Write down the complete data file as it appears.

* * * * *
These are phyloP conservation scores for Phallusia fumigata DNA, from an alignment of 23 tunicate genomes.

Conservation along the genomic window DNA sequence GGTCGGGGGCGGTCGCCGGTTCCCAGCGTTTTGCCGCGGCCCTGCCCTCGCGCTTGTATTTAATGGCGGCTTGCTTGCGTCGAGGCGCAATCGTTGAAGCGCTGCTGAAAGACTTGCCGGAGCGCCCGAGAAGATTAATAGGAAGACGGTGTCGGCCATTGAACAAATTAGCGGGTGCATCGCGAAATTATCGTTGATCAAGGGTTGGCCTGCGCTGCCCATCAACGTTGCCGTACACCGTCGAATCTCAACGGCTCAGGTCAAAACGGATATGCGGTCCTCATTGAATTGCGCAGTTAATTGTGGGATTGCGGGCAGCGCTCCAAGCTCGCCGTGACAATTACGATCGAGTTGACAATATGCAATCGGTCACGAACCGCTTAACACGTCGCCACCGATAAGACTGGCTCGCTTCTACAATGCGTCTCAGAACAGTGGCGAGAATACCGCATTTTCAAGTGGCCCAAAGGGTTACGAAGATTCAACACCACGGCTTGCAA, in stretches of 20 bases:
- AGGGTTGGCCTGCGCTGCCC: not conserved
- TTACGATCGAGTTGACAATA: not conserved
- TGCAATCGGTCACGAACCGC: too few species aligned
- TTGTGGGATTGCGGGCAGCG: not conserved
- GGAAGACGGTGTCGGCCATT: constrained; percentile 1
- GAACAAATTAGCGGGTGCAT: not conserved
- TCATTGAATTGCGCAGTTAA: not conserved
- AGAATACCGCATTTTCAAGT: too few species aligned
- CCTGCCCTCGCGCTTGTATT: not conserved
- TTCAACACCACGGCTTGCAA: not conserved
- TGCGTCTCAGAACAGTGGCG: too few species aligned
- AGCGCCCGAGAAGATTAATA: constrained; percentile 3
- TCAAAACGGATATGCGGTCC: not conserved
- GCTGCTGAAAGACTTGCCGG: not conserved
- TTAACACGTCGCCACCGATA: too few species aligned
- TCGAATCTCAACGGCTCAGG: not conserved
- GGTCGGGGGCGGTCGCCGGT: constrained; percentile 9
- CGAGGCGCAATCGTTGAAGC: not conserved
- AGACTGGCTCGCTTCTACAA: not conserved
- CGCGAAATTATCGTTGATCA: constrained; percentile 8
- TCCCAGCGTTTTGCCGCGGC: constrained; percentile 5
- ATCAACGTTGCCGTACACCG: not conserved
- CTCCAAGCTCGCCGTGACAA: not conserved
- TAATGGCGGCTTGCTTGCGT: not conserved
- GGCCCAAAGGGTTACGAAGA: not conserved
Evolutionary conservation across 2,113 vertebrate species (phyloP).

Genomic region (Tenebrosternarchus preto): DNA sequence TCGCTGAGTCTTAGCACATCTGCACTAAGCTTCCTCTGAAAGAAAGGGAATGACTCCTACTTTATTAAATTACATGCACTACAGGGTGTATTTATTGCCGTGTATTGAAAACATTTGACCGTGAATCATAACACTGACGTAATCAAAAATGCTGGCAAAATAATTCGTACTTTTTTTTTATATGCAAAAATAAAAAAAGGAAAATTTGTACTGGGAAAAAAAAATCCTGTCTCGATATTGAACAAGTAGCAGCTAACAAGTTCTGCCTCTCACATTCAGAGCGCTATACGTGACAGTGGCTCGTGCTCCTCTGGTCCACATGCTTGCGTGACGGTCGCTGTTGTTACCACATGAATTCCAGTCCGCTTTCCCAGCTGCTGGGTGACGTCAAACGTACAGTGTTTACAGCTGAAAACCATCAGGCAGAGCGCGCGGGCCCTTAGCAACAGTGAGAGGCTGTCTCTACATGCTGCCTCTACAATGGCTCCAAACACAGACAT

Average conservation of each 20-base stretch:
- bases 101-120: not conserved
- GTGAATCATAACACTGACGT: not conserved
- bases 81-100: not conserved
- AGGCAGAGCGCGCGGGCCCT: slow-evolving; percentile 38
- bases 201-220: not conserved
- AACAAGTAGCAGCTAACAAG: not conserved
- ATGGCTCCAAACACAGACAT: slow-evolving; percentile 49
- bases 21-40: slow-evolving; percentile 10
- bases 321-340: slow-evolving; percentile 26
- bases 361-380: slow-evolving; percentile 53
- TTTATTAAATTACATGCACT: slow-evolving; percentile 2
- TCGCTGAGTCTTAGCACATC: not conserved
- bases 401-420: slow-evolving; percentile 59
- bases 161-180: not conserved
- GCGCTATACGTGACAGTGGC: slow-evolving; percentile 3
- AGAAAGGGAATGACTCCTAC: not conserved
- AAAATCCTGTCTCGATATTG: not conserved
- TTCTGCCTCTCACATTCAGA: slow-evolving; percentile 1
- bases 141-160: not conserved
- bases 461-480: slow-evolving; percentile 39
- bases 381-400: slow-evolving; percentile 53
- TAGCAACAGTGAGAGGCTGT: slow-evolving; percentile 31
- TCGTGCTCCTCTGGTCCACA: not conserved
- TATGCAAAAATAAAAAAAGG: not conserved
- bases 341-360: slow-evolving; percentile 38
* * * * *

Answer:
These are phyloP conservation scores for Phallusia fumigata DNA, from an alignment of 23 tunicate genomes.

Conservation along the genomic window DNA sequence GGTCGGGGGCGGTCGCCGGTTCCCAGCGTTTTGCCGCGGCCCTGCCCTCGCGCTTGTATTTAATGGCGGCTTGCTTGCGTCGAGGCGCAATCGTTGAAGCGCTGCTGAAAGACTTGCCGGAGCGCCCGAGAAGATTAATAGGAAGACGGTGTCGGCCATTGAACAAATTAGCGGGTGCATCGCGAAATTATCGTTGATCAAGGGTTGGCCTGCGCTGCCCATCAACGTTGCCGTACACCGTCGAATCTCAACGGCTCAGGTCAAAACGGATATGCGGTCCTCATTGAATTGCGCAGTTAATTGTGGGATTGCGGGCAGCGCTCCAAGCTCGCCGTGACAATTACGATCGAGTTGACAATATGCAATCGGTCACGAACCGCTTAACACGTCGCCACCGATAAGACTGGCTCGCTTCTACAATGCGTCTCAGAACAGTGGCGAGAATACCGCATTTTCAAGTGGCCCAAAGGGTTACGAAGATTCAACACCACGGCTTGCAA, in stretches of 20 bases:
- AGGGTTGGCCTGCGCTGCCC: not conserved
- TTACGATCGAGTTGACAATA: not conserved
- TGCAATCGGTCACGAACCGC: too few species aligned
- TTGTGGGATTGCGGGCAGCG: not conserved
- GGAAGACGGTGTCGGCCATT: constrained; percentile 1
- GAACAAATTAGCGGGTGCAT: not conserved
- TCATTGAATTGCGCAGTTAA: not conserved
- AGAATACCGCATTTTCAAGT: too few species aligned
- CCTGCCCTCGCGCTTGTATT: not conserved
- TTCAACACCACGGCTTGCAA: not conserved
- TGCGTCTCAGAACAGTGGCG: too few species aligned
- AGCGCCCGAGAAGATTAATA: constrained; percentile 3
- TCAAAACGGATATGCGGTCC: not conserved
- GCTGCTGAAAGACTTGCCGG: not conserved
- TTAACACGTCGCCACCGATA: too few species aligned
- TCGAATCTCAACGGCTCAGG: not conserved
- GGTCGGGGGCGGTCGCCGGT: constrained; percentile 9
- CGAGGCGCAATCGTTGAAGC: not conserved
- AGACTGGCTCGCTTCTACAA: not conserved
- CGCGAAATTATCGTTGATCA: constrained; percentile 8
- TCCCAGCGTTTTGCCGCGGC: constrained; percentile 5
- ATCAACGTTGCCGTACACCG: not conserved
- CTCCAAGCTCGCCGTGACAA: not conserved
- TAATGGCGGCTTGCTTGCGT: not conserved
- GGCCCAAAGGGTTACGAAGA: not conserved
Evolutionary conservation across 2,113 vertebrate species (phyloP).

Genomic region (Tenebrosternarchus preto): DNA sequence TCGCTGAGTCTTAGCACATCTGCACTAAGCTTCCTCTGAAAGAAAGGGAATGACTCCTACTTTATTAAATTACATGCACTACAGGGTGTATTTATTGCCGTGTATTGAAAACATTTGACCGTGAATCATAACACTGACGTAATCAAAAATGCTGGCAAAATAATTCGTACTTTTTTTTTATATGCAAAAATAAAAAAAGGAAAATTTGTACTGGGAAAAAAAAATCCTGTCTCGATATTGAACAAGTAGCAGCTAACAAGTTCTGCCTCTCACATTCAGAGCGCTATACGTGACAGTGGCTCGTGCTCCTCTGGTCCACATGCTTGCGTGACGGTCGCTGTTGTTACCACATGAATTCCAGTCCGCTTTCCCAGCTGCTGGGTGACGTCAAACGTACAGTGTTTACAGCTGAAAACCATCAGGCAGAGCGCGCGGGCCCTTAGCAACAGTGAGAGGCTGTCTCTACATGCTGCCTCTACAATGGCTCCAAACACAGACAT

Average conservation of each 20-base stretch:
- bases 101-120: not conserved
- GTGAATCATAACACTGACGT: not conserved
- bases 81-100: not conserved
- AGGCAGAGCGCGCGGGCCCT: slow-evolving; percentile 38
- bases 201-220: not conserved
- AACAAGTAGCAGCTAACAAG: not conserved
- ATGGCTCCAAACACAGACAT: slow-evolving; percentile 49
- bases 21-40: slow-evolving; percentile 10
- bases 321-340: slow-evolving; percentile 26
- bases 361-380: slow-evolving; percentile 53
- TTTATTAAATTACATGCACT: slow-evolving; percentile 2
- TCGCTGAGTCTTAGCACATC: not conserved
- bases 401-420: slow-evolving; percentile 59
- bases 161-180: not conserved
- GCGCTATACGTGACAGTGGC: slow-evolving; percentile 3
- AGAAAGGGAATGACTCCTAC: not conserved
- AAAATCCTGTCTCGATATTG: not conserved
- TTCTGCCTCTCACATTCAGA: slow-evolving; percentile 1
- bases 141-160: not conserved
- bases 461-480: slow-evolving; percentile 39
- bases 381-400: slow-evolving; percentile 53
- TAGCAACAGTGAGAGGCTGT: slow-evolving; percentile 31
- TCGTGCTCCTCTGGTCCACA: not conserved
- TATGCAAAAATAAAAAAAGG: not conserved
- bases 341-360: slow-evolving; percentile 38